2018 Offshore Technology Yearbook

Issue link:

Contents of this Issue


Page 53 of 55

52 | December 2017 | 2018 OFFSHORE TECHNOLOGY YEARBOOK | SUBSEA From TechnipFMC came the general view that operators are still interested in technology but the kind of technology that reduces cost, simpli- fies installation and reduces time and risk–which conveniently fits in with the result of the inte- gration of Technip and FMC. There apparently is less appetite for the "deeper, harsher, longer" kinds of solutions, while some operators are also expressing the needs for technology to develop sustainable energy solutions. More specifically, CEO Doug Pferdehirt said publicly that its "integrated EPCI" model has now been accepted for use on five projects, including two for Statoil, one being the recent award for Vis- und in the Norwegian sector. He added that project economics have improved considerably since the market peak, with many projects making economic sense below $50/bbl and some far below that level. He expressed confidence that reduced breakeven levels will allow for the return of the development of deepwater assets. John Kerr, vice-president of engineering and technology at the newly formed BHGE, the merger of Baker Hughes and GE Oil & Gas, added, "While operators seek to reduce costs and optimize productivity … cutting-edge technology is the way forward." Kerr did acknowledge the basic conserva- tism of the industry, which requires the need to "de-risk" the adoption of new technology to clarify the benefits for the operators. Now, with a company whose areas of expertise run from downhole to seabed equipment and topside com- pressors and generators, it becomes even more necessary to prove to operators that it has what they need. Finally comes the views from one of the main adopters of new technology over the last decade, Statoil. Roald Sirevaag, chief subsea engineer, said, "New technology can be both an enabler and a cost reducer, so Statoil is still and continuously working with new technologies and technical solutions to enable value-creating opportunities." Statoil's overall agenda is to balance cost reduction through "SSI," which stands for sim- plification, standardization and industrializa- tion, plus using new technology to create value and reduce cost. A recent example Sirevaag cited is the planned implementation of a direct current fiber-optic con - trol and distribution system on the Johan Castberg development in the Barents Sea. 'We are (also) pursuing remotely operated fac- tories, a mix-and-match of subsea and topside building blocks, qualifying the required missing remotely operable technology solutions. One step already in implementation is operation of ROVs from shore," he added. It appears as the price crash has not totally killed off the desire to deploy new technology for at least one operator. It remains to be seen if others will continue apply to the technology gods to answer their technical challenges. n Efforts supported by Imperial College and ITF for more than a decade led to significant advances being made in fullwave inversion analysis. (Source:, courtesy of ITF)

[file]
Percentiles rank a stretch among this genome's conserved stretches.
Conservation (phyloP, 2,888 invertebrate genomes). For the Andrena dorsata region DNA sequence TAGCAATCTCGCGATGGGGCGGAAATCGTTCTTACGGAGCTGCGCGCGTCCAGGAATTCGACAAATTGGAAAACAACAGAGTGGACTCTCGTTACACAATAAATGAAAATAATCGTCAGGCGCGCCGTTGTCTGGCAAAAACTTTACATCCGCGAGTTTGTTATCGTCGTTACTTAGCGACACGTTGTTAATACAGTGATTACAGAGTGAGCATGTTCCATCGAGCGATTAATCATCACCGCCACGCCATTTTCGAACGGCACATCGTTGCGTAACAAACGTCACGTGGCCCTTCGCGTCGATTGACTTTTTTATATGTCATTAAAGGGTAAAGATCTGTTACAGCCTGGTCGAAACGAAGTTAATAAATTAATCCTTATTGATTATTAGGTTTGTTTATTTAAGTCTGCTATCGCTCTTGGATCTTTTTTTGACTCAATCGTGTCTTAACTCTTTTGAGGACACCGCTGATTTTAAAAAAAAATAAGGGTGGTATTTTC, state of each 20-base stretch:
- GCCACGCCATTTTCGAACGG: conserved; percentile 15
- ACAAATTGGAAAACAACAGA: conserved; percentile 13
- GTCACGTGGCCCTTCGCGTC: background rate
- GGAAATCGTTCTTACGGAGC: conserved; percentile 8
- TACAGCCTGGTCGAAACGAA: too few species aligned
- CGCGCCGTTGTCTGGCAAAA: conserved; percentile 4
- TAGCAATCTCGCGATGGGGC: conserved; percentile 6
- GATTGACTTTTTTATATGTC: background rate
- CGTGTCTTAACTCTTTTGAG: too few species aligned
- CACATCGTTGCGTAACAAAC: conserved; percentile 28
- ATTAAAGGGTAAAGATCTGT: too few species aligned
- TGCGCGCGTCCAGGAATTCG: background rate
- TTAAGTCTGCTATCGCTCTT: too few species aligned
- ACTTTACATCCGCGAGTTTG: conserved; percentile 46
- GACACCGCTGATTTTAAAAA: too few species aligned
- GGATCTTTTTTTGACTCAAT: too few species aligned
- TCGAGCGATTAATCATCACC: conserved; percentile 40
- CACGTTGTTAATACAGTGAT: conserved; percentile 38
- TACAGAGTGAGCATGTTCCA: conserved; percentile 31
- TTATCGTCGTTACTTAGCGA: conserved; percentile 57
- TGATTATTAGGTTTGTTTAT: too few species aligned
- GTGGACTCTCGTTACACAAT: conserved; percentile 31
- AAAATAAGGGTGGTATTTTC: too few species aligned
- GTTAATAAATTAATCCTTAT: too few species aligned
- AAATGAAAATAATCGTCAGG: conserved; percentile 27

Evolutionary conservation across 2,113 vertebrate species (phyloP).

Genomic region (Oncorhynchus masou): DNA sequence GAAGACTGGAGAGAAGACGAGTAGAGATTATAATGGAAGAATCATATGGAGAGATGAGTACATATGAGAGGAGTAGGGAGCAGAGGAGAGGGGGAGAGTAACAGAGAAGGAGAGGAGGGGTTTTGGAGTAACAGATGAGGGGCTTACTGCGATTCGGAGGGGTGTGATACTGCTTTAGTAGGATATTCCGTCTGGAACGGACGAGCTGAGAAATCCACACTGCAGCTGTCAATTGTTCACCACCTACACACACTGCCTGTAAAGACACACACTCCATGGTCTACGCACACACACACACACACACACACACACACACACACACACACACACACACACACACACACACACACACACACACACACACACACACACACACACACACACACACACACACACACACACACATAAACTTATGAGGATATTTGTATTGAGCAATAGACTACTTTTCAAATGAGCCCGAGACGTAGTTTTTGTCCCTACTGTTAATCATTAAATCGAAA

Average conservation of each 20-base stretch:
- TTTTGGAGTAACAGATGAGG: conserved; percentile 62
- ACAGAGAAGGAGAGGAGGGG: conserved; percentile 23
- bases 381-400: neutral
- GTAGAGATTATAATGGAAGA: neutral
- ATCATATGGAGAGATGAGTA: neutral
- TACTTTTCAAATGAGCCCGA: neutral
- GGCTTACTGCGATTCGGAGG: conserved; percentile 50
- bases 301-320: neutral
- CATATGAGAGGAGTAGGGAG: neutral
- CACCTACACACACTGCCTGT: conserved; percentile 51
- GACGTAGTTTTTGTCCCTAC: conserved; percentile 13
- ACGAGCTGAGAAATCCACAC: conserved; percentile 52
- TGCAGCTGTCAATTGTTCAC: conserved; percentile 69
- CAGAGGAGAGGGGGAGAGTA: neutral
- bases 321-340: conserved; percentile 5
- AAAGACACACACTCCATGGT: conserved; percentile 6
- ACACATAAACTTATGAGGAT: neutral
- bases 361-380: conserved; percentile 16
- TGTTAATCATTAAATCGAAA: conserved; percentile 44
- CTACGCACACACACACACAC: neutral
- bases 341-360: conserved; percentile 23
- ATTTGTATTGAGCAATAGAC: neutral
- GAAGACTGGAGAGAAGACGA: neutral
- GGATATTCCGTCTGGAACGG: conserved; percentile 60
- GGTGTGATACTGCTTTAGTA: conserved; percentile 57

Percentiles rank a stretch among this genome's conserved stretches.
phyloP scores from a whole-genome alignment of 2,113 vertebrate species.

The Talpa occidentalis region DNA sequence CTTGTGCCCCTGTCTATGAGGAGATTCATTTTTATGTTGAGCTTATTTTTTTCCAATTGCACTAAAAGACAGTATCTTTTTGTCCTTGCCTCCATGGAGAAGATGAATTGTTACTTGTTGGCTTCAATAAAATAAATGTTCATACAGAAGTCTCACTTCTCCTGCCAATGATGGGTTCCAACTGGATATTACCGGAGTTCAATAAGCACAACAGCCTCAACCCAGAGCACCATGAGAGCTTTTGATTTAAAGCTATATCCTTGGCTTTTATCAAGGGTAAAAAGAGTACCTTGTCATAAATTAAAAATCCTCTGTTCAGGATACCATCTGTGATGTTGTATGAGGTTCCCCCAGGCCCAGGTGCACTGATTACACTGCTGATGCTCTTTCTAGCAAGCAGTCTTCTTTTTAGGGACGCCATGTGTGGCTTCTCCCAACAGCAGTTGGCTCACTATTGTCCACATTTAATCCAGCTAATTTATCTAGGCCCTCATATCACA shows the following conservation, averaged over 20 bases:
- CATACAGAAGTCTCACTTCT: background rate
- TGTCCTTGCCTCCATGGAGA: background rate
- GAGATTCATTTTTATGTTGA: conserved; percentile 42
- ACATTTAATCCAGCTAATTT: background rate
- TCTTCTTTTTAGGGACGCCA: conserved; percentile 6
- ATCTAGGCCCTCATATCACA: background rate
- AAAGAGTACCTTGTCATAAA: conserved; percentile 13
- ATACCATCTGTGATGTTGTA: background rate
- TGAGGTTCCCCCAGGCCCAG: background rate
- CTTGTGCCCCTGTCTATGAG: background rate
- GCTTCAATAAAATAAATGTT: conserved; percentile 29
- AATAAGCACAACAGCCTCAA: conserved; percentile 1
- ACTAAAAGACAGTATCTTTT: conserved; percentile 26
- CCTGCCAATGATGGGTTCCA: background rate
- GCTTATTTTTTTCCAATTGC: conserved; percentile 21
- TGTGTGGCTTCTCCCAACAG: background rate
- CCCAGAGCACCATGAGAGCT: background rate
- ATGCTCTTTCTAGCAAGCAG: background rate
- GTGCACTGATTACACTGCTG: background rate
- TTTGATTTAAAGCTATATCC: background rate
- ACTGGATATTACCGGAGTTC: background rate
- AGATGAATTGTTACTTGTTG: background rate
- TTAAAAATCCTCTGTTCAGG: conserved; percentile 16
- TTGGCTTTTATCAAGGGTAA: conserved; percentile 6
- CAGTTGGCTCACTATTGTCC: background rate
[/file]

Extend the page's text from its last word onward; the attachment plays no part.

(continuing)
Articles in this issue

Links on this page

Archives of this issue

view archives of Playbooks - 2018 Offshore Technology Yearbook